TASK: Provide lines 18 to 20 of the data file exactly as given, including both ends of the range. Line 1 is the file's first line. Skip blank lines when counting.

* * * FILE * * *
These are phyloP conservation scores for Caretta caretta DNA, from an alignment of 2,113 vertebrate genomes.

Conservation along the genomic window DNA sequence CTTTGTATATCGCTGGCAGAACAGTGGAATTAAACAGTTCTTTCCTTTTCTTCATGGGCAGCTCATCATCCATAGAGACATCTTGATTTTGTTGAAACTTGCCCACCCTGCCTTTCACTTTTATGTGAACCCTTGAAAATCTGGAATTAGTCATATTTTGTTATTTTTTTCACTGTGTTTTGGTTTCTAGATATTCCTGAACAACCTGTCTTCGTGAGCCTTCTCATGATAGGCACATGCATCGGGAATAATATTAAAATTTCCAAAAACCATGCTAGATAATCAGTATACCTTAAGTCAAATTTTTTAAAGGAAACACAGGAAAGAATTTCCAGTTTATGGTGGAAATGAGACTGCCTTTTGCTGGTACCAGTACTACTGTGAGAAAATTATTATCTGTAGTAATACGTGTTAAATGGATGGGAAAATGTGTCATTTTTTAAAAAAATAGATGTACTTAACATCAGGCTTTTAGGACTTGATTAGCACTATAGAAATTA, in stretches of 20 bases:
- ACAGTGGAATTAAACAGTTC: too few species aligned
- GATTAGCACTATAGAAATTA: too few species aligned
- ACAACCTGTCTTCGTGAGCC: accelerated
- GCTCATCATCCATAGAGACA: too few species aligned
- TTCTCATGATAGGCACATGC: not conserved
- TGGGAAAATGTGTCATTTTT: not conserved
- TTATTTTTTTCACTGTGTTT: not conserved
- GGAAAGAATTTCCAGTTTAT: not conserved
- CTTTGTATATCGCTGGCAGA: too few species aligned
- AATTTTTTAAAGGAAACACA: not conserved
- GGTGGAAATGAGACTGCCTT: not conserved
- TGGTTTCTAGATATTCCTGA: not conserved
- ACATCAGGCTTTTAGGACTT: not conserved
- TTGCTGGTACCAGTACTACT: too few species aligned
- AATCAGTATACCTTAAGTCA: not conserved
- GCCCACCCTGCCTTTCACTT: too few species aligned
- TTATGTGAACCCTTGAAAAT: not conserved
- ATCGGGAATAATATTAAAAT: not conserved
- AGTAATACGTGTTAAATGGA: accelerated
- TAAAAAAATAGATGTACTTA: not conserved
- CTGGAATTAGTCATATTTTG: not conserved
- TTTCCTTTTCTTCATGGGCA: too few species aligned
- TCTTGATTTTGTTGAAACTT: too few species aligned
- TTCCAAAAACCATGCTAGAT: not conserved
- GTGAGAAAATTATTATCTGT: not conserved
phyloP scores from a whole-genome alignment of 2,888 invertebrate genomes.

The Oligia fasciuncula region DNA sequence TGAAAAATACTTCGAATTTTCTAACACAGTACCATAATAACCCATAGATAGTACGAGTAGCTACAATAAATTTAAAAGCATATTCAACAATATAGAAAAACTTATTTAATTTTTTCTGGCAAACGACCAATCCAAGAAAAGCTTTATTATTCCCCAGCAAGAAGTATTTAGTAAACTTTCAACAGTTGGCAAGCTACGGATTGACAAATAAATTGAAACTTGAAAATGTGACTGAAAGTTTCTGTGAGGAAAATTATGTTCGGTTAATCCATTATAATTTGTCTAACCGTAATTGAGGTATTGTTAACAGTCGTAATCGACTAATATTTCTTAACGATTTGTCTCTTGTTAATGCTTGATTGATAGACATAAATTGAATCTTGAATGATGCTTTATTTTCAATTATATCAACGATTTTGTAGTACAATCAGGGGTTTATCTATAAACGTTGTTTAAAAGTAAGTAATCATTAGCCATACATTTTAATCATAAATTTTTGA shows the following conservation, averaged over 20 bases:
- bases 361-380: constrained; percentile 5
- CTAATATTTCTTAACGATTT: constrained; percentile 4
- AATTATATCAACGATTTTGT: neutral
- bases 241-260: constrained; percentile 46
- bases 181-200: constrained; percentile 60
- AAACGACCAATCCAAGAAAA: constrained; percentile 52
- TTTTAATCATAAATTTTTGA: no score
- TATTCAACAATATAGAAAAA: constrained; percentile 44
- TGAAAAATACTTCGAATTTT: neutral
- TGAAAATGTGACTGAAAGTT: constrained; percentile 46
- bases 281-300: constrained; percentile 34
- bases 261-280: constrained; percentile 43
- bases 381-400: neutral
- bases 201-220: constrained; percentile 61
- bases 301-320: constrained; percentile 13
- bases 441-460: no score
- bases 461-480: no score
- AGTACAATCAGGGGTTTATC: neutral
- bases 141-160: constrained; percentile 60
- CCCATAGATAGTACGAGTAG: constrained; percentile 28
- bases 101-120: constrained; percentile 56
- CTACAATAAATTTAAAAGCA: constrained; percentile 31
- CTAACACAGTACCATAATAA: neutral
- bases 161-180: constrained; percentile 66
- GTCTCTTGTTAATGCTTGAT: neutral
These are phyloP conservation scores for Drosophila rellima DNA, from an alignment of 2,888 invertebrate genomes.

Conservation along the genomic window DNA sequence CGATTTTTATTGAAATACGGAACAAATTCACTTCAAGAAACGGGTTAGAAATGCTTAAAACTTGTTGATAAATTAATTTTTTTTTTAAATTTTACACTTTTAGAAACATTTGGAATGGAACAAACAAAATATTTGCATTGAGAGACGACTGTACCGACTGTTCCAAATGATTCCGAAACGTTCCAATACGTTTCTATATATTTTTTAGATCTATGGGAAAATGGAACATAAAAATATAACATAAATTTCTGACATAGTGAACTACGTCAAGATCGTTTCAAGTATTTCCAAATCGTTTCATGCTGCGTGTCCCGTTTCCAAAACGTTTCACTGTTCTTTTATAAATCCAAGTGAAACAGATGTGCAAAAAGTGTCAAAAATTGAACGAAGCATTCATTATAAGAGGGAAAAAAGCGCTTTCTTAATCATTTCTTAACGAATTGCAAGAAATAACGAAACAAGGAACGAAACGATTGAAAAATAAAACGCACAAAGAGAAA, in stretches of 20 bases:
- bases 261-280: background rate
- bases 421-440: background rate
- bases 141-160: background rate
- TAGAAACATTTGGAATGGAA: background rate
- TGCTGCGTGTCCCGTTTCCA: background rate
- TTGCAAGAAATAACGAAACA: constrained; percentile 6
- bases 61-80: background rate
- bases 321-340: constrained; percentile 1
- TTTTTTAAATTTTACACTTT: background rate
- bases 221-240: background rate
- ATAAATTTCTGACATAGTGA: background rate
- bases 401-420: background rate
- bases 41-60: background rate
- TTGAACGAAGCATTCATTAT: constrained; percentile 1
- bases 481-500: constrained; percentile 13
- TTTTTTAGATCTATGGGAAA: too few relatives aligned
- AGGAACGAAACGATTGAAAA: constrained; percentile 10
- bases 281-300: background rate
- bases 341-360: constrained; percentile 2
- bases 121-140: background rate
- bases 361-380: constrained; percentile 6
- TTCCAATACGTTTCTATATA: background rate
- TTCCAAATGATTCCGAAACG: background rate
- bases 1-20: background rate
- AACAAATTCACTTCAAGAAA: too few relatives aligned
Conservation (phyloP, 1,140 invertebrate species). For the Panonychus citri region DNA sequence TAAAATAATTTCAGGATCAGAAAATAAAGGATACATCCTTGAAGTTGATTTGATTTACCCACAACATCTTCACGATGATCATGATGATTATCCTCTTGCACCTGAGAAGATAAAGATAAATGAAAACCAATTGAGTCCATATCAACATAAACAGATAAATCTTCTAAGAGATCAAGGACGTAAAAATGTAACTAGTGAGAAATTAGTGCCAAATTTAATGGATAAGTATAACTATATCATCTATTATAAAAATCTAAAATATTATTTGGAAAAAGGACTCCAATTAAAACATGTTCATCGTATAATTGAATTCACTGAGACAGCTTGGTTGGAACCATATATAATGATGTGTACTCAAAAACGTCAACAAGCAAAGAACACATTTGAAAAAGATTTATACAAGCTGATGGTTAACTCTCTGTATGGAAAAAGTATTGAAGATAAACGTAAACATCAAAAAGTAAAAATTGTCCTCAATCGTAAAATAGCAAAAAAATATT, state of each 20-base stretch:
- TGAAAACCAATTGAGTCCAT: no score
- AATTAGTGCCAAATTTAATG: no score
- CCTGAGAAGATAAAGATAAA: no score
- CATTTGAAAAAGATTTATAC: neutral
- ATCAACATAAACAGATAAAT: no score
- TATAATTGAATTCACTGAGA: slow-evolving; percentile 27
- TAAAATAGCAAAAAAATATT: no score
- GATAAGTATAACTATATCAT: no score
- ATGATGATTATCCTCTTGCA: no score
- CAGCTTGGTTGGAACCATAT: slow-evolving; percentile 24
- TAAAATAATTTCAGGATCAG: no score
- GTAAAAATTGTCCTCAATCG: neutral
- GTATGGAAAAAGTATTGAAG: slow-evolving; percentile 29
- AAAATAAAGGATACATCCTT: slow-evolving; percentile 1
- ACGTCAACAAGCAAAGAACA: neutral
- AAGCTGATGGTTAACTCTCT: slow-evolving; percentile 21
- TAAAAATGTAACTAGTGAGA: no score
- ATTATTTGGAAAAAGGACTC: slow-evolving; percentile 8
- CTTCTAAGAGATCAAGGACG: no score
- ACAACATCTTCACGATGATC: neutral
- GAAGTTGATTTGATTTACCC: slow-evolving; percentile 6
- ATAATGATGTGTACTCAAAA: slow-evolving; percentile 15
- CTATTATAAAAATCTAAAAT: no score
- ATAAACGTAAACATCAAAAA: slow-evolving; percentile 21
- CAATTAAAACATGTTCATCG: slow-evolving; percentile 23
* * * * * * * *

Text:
- GCCCACCCTGCCTTTCACTT: too few species aligned
- TTATGTGAACCCTTGAAAAT: not conserved
- ATCGGGAATAATATTAAAAT: not conserved